Commercial Driver’s License Guide: Texas, Kansas, and Oklahoma

CDL state by state rules- Texas, Kansas, and Oklahoma

If you live in Texas, Kansas or Oklahoma, learn the guideline for getting your Commercial Driver’s License (CDL) below. For all other states, refer to this guide on every state of the country.


apply for cdl in texas

To apply for a Texas CDL, you must:

  1. Apply in-person at any driver license office and complete the appropriate application.
  2. Present documents to verify identity and Texas residency.
  3. Present evidence of a Social Security Number.
  4. Meet the nonresident commercial requirements (in some states this is also referred to as “non-domicile commercial resident”) if you are from a foreign jurisdiction other than Canada or Mexico.
  5. Present proof of Texas vehicle registration and liability insurance on all vehicles registered in your name.
  6. Complete the Supplement Application Texas Commercial Driver License Certifications and Record of CDL Examination (CDL-1).
  7. Consent to be photographed, fingerprinted and provide your signature.
  8. Pass the vision test.
  9. Pass the knowledge and skills tests for the appropriate driver license including endorsements.
  10. Pay the required fee.
  11. Provide a commercial motor vehicle (CMV) for the driving test, which must be representative of the type of license you seek.

At the driver license office, specify if you are applying for interstate or intrastate commerce.


apply for cdl in oklahoma


You must be at least 21 years old for interstate (Oklahoma and other states) transport and 18 years old for intrastate (State of Oklahoma only).

You will also be asked to provide proper identification when you apply for your CDL (original or certified documents), which can be a Birth Certificate, U.S. Passport, other state’s driver license, or Active Duty Military ID cards.

The Application Process

The application will ask you questions about your age, training, medical history, current state of health, metal health, vision, hearing acuity, and drug use/alcoholism. You may be denied a CDL if you fail to qualify on any of these requirements.

You’ll also need to pay the appropriate fee, based on what class of license you seek.


You also must pass knowledge and skills tests in order to be issued a CDL. Once you have passed the vision screening, written test, and driving test in the vehicle that represents the class you are applying for, you will visit a Tag Agent, who will photograph you, collect your fees, and give you your CDL.



Road Testing

In the driving section of the testing, a KS DOR examiner checks your skills including:

  • Pre-trip inspection
  • A basic operating skills test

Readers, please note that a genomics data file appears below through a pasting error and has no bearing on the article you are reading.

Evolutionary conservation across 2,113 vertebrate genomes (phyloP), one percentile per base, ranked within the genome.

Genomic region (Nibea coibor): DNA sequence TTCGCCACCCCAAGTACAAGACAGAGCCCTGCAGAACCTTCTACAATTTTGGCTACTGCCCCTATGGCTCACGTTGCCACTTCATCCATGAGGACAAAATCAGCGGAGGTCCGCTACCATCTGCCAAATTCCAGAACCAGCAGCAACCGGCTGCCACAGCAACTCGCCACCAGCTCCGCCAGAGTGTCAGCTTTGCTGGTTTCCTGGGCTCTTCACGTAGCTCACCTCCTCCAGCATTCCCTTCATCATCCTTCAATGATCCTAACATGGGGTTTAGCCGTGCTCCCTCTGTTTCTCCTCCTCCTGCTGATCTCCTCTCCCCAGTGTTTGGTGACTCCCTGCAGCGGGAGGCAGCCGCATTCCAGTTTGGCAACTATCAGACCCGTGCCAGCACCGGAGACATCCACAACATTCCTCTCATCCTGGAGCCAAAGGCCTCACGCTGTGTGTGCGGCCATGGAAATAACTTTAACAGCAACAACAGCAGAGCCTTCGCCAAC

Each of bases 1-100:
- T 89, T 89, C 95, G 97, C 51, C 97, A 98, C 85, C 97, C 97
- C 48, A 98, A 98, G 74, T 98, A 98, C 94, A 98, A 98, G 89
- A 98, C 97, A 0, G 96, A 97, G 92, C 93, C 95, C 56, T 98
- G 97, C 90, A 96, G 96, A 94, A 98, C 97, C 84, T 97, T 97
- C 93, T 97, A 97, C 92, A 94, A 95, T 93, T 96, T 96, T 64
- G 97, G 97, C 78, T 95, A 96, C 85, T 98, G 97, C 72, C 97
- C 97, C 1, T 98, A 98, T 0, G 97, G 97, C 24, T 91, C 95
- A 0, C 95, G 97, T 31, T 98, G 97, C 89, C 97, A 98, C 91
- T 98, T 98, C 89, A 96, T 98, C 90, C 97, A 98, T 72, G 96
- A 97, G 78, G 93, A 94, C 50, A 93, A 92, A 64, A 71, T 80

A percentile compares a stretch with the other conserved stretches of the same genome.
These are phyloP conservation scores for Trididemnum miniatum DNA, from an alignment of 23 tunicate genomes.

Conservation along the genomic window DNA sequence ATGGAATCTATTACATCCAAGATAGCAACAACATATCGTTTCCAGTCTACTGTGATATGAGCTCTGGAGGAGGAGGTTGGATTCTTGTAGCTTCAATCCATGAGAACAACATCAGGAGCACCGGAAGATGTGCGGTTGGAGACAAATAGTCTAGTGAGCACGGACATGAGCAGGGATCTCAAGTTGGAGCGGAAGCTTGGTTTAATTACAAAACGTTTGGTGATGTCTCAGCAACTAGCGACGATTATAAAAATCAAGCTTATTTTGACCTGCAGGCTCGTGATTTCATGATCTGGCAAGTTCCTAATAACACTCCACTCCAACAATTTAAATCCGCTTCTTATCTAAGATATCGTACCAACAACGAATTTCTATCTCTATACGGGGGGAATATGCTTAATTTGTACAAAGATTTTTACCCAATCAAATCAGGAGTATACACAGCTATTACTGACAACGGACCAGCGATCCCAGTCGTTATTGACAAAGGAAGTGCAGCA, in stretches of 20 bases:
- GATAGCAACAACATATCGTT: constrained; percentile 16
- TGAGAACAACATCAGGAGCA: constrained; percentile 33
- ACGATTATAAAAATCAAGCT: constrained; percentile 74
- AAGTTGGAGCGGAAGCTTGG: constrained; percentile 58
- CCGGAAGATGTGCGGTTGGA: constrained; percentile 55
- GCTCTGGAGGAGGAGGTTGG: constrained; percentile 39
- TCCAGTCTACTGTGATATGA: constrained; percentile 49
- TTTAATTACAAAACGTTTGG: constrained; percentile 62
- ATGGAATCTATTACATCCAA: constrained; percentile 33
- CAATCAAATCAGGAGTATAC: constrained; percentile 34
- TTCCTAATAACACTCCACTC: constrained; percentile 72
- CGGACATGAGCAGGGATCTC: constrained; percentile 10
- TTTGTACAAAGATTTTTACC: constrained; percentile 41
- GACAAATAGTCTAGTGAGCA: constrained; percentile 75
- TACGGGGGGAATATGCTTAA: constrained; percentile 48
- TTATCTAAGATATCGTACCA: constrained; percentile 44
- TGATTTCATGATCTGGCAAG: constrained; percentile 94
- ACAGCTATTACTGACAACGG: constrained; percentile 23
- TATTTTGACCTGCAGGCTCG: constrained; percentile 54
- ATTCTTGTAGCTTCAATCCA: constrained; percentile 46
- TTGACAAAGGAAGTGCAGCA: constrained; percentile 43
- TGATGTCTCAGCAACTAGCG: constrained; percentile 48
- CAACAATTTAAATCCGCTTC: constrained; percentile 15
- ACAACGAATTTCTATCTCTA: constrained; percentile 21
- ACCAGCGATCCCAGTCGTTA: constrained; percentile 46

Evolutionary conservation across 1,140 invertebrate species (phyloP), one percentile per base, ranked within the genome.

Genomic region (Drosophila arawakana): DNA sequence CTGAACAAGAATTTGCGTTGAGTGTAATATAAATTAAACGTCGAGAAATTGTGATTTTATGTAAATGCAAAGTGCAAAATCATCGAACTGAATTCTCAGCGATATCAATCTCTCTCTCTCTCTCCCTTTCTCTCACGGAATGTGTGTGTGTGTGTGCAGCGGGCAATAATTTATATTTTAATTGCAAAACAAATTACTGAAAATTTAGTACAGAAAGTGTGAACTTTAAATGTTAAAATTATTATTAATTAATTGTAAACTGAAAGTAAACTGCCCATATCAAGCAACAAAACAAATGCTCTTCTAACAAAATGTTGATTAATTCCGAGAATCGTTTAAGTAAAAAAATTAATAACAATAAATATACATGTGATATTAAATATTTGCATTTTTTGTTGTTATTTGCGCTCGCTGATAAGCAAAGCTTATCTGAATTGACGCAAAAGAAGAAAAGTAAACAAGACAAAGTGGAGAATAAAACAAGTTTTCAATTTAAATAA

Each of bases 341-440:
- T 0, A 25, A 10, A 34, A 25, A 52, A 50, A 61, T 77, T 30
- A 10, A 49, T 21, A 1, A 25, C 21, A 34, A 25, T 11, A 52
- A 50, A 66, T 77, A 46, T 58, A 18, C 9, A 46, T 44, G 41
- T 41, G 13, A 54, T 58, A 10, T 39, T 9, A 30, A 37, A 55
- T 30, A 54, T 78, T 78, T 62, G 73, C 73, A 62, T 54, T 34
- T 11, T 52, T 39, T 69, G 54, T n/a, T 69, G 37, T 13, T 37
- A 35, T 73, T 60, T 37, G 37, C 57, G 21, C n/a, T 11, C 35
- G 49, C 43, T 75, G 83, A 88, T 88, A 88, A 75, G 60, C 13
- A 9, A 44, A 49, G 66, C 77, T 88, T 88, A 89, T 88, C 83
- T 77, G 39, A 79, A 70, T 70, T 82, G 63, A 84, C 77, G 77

• A basic driving skills test

You must pass each section of testing in order to move on to the next one.

In the pre-trip inspection, you must walk the examiner through every part of your inspection of:

  • Fluids, belts, and other items under the hood
  • The truck cab, including emergency equipments, dials, gauges, steering, brakes and clutch
  • Connections including hitches, air lines, hydraulics, trailer axel placement or fifth wheel coupling
  • Tires, wheels, brakes, fuel tank
  • Tie-downs, tarps, trailer sides, rigging, trailer frame, and trailer doors
  • Cab mirrors, seat, steering, clutch, brakes, emergency equipment, cab doors, communications equipment, and gauges

In the basic skills portion, you will be asked to:

  • Drive forward and stop
  • Back up
  • Alley dock
  • Parallel park
  • Make a right turn
  • Backward serpentine

The examiner will then check your driving skills. The areas covered in this test:

  • Turning
  • Intersections
  • Urban and rural straight driving
  • Urban and rural lane changing
  • Expressway driving
  • Stopping and starting
  • Driving on curves, upgrades and downgrades
  • Railroad crossings
  • Bridges and overpasses
Test Logistics

You won’t need an appointment for your testing, but call in advance to see if the office you want to use has a CDL examiner.

Fees vary depending on several factors, including the addition of different endorsements. A chart is available with all applicable fees on the Kansas DMV website.

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About the author

Miranda Pennington

Miranda K. Pennington is a freelance writer and editor whose work has appeared on The Toast, The American Scholar, and the Ploughshares Writing Blog. She currently teaches creative nonfiction for Uptown Stories, a Morningside Heights nonprofit organization. She has an MFA from Columbia University, where she has also taught in the University Writing program and consulted in the Writing Center.

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